• Open Access

Scientific Opinion concerning a Multifactorial approach on the use of animal and non-animal-based measures to assess the welfare of pigs


  • EFSA Panel on Animal Health and Welfare (AHAW)

  • Panel members: Edith Authie, Charlotte Berg, Anette Bøtner, Howard Browman, Ilaria Capua, Aline De Koeijer, Klaus Depner, Mariano Domingo, Sandra Edwards, Christine Fourichon, Frank Koenen, Simon More, Mohan Raj, Liisa Sihvonen, Hans Spoolder, Jan Arend Stegeman, Hans-Hermann Thulke, Ivar Vågsholm, Antonio Velarde, Preben Willeberg and Stéphan Zientara.
  • Correspondence: alpha@efsa.europa.eu
  • Acknowledgement: The Panel wishes to thank the members of the Working Group on Multifactorial approach to assess the welfare of pigs: Sandra Edwards (chair), Hans Spoolder, Antonio Velarde, Anna Valros and Ziv Shkedy for the preparatory work on this scientific opinion and the hearing expert: Marc Brake and EFSA staff: Silvia Inés Nicolau Solano, Jose Cortiñas Abrahantes and Jane Richardson for the support provided to this scientific opinion. The Panel acknowledges: Valerie Courboulay (Institut du Porc, France), Stefan Gunnarsson (Sveriges Lantbruksuniversitet, Sweeden), Camilla Munsterhjelm (University of Helsinki, Finland), Déborah Temple and Eva Mainau (IRTA and University of Barcelona, Spain), Alison Bond (University of Bristol, the United Kingdom) and Herman Vermeer (Wageningen UR Livestock Research, the Netherlands) for providing Welfare Quality® data and Sanna Nikunen (Association for Animal Disease Prevention ETT ra, Sikava, Finland) for providing the data from the Sikava National Health and Welfare Program.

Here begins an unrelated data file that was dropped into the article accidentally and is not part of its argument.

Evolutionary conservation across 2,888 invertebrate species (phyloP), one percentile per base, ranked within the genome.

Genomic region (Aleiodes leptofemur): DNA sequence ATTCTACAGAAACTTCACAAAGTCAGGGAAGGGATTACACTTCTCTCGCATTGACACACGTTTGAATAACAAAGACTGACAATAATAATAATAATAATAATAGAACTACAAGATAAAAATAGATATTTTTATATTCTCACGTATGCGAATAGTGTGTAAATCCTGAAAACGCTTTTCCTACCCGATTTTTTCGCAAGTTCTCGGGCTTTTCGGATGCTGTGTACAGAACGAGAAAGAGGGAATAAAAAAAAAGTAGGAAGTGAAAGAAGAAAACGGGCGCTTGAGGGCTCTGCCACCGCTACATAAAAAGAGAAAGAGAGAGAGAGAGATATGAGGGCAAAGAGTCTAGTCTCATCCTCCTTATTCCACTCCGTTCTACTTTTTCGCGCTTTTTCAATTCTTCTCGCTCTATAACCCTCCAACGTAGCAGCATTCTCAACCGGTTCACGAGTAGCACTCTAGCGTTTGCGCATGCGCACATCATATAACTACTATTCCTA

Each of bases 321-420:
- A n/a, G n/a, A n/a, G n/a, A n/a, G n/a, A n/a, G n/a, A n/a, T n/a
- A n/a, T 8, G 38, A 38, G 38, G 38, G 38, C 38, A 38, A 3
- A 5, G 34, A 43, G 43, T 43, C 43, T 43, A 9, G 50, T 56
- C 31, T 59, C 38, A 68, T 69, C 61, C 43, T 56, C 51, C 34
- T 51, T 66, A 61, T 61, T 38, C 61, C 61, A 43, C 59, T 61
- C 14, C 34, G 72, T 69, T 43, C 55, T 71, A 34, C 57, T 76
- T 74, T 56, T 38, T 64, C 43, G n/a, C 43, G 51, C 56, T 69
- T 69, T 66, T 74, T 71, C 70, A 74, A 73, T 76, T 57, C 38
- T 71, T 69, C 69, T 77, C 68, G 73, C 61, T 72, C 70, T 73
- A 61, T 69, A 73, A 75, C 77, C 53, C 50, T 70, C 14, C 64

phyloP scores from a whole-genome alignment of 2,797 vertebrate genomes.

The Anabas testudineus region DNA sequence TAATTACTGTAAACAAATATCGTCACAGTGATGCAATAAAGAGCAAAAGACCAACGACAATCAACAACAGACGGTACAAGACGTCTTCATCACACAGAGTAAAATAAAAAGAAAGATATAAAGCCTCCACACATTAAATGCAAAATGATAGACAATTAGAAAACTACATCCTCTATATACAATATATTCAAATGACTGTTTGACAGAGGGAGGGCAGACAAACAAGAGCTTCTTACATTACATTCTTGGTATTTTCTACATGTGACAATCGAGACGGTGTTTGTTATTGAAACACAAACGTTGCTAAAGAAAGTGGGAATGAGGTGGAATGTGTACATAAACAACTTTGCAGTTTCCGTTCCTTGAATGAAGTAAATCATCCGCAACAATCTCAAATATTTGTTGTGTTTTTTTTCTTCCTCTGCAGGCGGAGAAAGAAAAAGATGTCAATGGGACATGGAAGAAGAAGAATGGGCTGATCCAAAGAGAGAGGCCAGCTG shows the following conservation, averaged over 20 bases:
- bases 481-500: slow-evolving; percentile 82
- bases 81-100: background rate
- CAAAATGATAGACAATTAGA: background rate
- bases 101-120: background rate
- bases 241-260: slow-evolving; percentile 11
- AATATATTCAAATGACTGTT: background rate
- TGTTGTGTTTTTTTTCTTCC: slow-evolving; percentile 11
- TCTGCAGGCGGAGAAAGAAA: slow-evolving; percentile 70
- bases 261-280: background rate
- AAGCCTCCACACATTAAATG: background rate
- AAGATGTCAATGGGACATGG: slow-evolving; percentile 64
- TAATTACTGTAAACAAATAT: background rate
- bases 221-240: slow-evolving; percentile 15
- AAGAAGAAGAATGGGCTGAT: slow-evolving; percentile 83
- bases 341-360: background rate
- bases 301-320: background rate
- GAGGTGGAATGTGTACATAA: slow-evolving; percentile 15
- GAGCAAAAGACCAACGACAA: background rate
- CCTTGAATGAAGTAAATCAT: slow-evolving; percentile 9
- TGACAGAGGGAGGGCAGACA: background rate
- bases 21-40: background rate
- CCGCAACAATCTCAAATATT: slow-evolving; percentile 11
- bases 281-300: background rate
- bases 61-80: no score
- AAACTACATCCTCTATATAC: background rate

• Adoption date: 14 May 2014
  • Published date: 23 May 2014
  • Question number: EFSA-Q-2013-00667
  • On request from: European Commission


Pigs have a need for manipulable materials to satisfy a range of behavioural needs, which can be different in different classes of pig. When these needs are not met, a range of adverse welfare consequences result, one of these being an increased risk for tail-biting in weaners and rearing pigs. The ability to control the risk of tail-biting is essential when aiming to avoid tail-docking. Based on available scientific information this Opinion identifies the multiple interactions between risk factors, welfare consequences and animal and non-animal-based measures on the two subjects requested (i) the absence of functional manipulable materials, for pigs at different stages in life and (ii) tail-biting, for weaners and rearing pigs only. An attempt is made to quantify the relationships between the identified interactions by carrying out a statistical analysis of information from available databases, those being an international dataset collected using the Welfare Quality® protocol, which was not designed to evaluate risk factors for tail-biting and therefore, it had limitations in fitness for this analysis, and a large Finnish dataset with undocked pigs. Based on the current state of knowledge, the AHAW Panel proposes two simple tool-boxes for on farm use to assess (i) the functionality of the supplied manipulable material and (ii) the presence and strength of risk factors for tail biting. Both proposed tool-boxes include a combination of the most important resource-based and animal-based measures. Further development and validation of decision-support tools for customised farm assessment is strongly recommended and a proposal for harmonised data collection across the range of European farming circumstances is presented. A series of further recommendations are made by the AHAW Panel.